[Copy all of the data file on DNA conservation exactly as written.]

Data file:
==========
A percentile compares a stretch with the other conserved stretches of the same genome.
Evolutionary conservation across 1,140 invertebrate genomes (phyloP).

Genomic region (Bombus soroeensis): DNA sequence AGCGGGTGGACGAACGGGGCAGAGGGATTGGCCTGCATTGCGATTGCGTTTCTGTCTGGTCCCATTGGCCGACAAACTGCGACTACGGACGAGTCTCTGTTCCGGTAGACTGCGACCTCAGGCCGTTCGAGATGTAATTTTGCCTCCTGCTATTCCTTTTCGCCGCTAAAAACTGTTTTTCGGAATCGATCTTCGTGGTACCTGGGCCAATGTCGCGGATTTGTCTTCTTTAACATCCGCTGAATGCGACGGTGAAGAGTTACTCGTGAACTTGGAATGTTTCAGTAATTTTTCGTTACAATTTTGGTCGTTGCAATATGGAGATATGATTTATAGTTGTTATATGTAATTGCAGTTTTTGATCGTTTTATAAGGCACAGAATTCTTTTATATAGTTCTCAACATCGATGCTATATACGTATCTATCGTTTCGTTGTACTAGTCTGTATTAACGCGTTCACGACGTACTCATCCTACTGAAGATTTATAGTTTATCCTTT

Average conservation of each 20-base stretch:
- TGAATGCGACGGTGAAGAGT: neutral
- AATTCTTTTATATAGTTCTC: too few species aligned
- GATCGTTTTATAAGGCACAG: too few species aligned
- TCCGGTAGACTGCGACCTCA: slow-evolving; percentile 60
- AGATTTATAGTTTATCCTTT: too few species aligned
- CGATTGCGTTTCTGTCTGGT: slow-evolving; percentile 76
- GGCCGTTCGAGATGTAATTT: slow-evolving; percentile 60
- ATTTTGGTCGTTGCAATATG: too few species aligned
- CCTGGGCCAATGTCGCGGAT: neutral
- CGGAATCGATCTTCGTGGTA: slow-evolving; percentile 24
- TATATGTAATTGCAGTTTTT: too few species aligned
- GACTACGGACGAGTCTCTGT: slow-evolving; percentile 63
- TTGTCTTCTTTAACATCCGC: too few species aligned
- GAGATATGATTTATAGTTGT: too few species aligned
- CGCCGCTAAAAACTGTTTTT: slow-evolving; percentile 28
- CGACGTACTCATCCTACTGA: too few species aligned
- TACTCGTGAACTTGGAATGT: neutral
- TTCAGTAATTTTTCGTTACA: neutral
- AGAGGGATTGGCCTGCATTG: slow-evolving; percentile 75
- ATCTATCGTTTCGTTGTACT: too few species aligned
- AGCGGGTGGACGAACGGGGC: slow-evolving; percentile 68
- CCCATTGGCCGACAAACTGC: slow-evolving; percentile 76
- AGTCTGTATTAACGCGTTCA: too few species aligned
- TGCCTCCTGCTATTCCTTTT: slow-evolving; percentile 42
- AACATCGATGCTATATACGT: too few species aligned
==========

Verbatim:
A percentile compares a stretch with the other conserved stretches of the same genome.
Evolutionary conservation across 1,140 invertebrate genomes (phyloP).

Genomic region (Bombus soroeensis): DNA sequence AGCGGGTGGACGAACGGGGCAGAGGGATTGGCCTGCATTGCGATTGCGTTTCTGTCTGGTCCCATTGGCCGACAAACTGCGACTACGGACGAGTCTCTGTTCCGGTAGACTGCGACCTCAGGCCGTTCGAGATGTAATTTTGCCTCCTGCTATTCCTTTTCGCCGCTAAAAACTGTTTTTCGGAATCGATCTTCGTGGTACCTGGGCCAATGTCGCGGATTTGTCTTCTTTAACATCCGCTGAATGCGACGGTGAAGAGTTACTCGTGAACTTGGAATGTTTCAGTAATTTTTCGTTACAATTTTGGTCGTTGCAATATGGAGATATGATTTATAGTTGTTATATGTAATTGCAGTTTTTGATCGTTTTATAAGGCACAGAATTCTTTTATATAGTTCTCAACATCGATGCTATATACGTATCTATCGTTTCGTTGTACTAGTCTGTATTAACGCGTTCACGACGTACTCATCCTACTGAAGATTTATAGTTTATCCTTT

Average conservation of each 20-base stretch:
- TGAATGCGACGGTGAAGAGT: neutral
- AATTCTTTTATATAGTTCTC: too few species aligned
- GATCGTTTTATAAGGCACAG: too few species aligned
- TCCGGTAGACTGCGACCTCA: slow-evolving; percentile 60
- AGATTTATAGTTTATCCTTT: too few species aligned
- CGATTGCGTTTCTGTCTGGT: slow-evolving; percentile 76
- GGCCGTTCGAGATGTAATTT: slow-evolving; percentile 60
- ATTTTGGTCGTTGCAATATG: too few species aligned
- CCTGGGCCAATGTCGCGGAT: neutral
- CGGAATCGATCTTCGTGGTA: slow-evolving; percentile 24
- TATATGTAATTGCAGTTTTT: too few species aligned
- GACTACGGACGAGTCTCTGT: slow-evolving; percentile 63
- TTGTCTTCTTTAACATCCGC: too few species aligned
- GAGATATGATTTATAGTTGT: too few species aligned
- CGCCGCTAAAAACTGTTTTT: slow-evolving; percentile 28
- CGACGTACTCATCCTACTGA: too few species aligned
- TACTCGTGAACTTGGAATGT: neutral
- TTCAGTAATTTTTCGTTACA: neutral
- AGAGGGATTGGCCTGCATTG: slow-evolving; percentile 75
- ATCTATCGTTTCGTTGTACT: too few species aligned
- AGCGGGTGGACGAACGGGGC: slow-evolving; percentile 68
- CCCATTGGCCGACAAACTGC: slow-evolving; percentile 76
- AGTCTGTATTAACGCGTTCA: too few species aligned
- TGCCTCCTGCTATTCCTTTT: slow-evolving; percentile 42
- AACATCGATGCTATATACGT: too few species aligned